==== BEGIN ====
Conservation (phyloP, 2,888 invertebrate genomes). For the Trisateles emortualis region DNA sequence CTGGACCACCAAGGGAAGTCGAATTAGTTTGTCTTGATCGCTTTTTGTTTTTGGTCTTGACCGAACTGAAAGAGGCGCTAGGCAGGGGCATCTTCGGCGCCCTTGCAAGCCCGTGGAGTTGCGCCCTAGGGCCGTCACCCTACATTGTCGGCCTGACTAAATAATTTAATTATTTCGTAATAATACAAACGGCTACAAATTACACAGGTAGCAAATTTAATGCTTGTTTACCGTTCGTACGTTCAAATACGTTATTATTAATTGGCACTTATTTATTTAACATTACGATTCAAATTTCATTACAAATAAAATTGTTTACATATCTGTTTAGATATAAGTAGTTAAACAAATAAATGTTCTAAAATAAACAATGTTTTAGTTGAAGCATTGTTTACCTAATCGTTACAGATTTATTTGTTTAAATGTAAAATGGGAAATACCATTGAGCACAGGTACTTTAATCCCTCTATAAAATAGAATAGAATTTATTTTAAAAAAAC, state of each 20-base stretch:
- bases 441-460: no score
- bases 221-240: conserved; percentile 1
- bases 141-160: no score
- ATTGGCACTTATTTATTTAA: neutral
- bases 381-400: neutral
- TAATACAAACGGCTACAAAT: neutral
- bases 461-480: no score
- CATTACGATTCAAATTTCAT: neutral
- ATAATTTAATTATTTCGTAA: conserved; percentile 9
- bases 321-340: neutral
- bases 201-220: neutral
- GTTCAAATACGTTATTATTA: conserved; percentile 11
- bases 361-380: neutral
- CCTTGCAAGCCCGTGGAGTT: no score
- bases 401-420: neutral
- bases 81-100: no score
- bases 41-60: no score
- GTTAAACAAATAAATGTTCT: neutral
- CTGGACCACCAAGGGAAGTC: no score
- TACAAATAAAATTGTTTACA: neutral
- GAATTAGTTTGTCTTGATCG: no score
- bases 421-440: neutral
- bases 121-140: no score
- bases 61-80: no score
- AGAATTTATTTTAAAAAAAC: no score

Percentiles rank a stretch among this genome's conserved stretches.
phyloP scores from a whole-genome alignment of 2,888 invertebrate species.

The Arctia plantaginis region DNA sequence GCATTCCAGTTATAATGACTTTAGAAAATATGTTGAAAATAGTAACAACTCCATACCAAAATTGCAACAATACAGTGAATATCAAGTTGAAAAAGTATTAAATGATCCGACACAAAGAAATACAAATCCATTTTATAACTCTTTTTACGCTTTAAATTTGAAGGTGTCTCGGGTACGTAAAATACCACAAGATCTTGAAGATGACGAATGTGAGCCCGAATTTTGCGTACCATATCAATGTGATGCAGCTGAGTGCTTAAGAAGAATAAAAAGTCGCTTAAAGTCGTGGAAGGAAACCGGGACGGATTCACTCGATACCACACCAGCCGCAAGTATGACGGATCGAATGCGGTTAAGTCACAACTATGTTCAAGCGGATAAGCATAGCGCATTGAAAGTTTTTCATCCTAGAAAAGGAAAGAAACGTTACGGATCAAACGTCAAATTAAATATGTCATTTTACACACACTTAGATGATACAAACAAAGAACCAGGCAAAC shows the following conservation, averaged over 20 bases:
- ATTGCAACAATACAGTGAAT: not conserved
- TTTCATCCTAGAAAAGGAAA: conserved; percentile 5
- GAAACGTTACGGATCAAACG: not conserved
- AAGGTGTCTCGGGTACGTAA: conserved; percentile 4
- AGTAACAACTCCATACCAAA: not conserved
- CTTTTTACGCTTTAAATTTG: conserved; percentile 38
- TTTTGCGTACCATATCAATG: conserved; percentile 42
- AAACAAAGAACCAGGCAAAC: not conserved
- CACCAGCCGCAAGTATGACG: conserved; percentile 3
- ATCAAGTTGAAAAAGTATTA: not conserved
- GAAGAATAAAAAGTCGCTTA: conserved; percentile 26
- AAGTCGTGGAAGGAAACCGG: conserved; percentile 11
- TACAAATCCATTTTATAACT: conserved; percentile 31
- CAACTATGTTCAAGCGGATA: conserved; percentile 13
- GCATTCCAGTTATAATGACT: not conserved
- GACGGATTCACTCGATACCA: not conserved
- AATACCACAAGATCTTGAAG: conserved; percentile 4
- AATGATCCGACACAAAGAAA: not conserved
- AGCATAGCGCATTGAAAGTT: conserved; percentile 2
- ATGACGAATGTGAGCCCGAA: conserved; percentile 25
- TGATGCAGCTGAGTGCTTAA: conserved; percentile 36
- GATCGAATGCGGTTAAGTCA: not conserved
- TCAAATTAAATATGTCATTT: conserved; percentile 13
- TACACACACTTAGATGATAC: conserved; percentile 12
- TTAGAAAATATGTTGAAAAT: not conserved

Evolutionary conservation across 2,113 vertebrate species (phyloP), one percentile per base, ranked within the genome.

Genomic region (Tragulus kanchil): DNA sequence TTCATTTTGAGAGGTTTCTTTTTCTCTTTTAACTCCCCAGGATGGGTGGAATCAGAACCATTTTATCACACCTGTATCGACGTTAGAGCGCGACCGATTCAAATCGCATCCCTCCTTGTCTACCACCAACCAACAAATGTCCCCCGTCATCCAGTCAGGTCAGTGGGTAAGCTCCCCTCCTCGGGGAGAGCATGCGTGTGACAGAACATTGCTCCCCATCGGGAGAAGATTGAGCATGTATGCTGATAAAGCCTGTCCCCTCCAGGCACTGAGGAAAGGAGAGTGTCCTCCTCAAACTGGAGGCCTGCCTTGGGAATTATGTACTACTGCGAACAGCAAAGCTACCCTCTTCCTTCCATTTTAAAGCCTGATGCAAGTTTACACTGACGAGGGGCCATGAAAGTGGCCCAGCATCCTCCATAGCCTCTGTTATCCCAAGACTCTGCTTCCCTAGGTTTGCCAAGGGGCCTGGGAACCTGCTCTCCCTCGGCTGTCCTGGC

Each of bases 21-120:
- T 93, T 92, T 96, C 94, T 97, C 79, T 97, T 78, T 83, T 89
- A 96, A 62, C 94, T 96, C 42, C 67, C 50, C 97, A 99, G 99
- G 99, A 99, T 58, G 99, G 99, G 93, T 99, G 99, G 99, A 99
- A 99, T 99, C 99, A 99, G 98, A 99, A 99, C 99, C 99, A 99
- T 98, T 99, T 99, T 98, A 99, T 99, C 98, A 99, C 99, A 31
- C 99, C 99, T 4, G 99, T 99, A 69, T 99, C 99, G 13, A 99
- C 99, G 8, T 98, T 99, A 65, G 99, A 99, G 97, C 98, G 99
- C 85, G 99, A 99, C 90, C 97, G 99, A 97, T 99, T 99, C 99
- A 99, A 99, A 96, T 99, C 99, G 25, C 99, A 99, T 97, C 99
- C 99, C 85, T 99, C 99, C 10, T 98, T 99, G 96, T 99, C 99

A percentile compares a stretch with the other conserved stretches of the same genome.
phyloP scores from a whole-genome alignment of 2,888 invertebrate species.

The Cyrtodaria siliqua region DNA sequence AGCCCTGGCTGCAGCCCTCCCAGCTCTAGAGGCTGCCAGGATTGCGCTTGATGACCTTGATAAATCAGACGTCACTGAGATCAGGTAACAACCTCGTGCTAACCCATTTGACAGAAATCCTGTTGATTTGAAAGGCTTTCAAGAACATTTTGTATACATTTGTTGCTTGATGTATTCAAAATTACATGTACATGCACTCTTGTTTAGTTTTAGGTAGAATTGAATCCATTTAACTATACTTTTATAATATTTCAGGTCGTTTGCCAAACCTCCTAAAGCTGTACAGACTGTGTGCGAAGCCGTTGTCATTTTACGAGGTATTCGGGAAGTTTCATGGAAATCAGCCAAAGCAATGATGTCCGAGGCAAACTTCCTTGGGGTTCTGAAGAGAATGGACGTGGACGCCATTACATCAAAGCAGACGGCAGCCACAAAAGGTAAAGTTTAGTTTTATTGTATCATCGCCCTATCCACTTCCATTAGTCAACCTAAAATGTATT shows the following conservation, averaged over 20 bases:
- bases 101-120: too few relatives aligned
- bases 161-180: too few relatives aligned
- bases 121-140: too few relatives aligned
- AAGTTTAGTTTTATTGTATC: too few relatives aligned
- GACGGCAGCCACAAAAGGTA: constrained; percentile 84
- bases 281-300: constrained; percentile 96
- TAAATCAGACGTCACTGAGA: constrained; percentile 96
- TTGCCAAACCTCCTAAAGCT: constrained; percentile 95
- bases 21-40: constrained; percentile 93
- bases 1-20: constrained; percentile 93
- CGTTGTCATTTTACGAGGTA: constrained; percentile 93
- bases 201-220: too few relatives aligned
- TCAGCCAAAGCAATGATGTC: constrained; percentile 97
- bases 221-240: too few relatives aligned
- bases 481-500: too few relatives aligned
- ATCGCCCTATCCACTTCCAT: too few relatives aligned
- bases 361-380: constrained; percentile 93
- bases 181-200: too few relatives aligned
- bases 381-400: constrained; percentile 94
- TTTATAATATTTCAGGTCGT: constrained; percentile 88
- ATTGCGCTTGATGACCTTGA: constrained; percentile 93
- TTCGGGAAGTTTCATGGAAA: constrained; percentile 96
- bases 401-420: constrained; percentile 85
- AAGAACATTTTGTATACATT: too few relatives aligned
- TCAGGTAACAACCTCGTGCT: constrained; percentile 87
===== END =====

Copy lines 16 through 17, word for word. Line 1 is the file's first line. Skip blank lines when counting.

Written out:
- bases 401-420: neutral
- bases 81-100: no score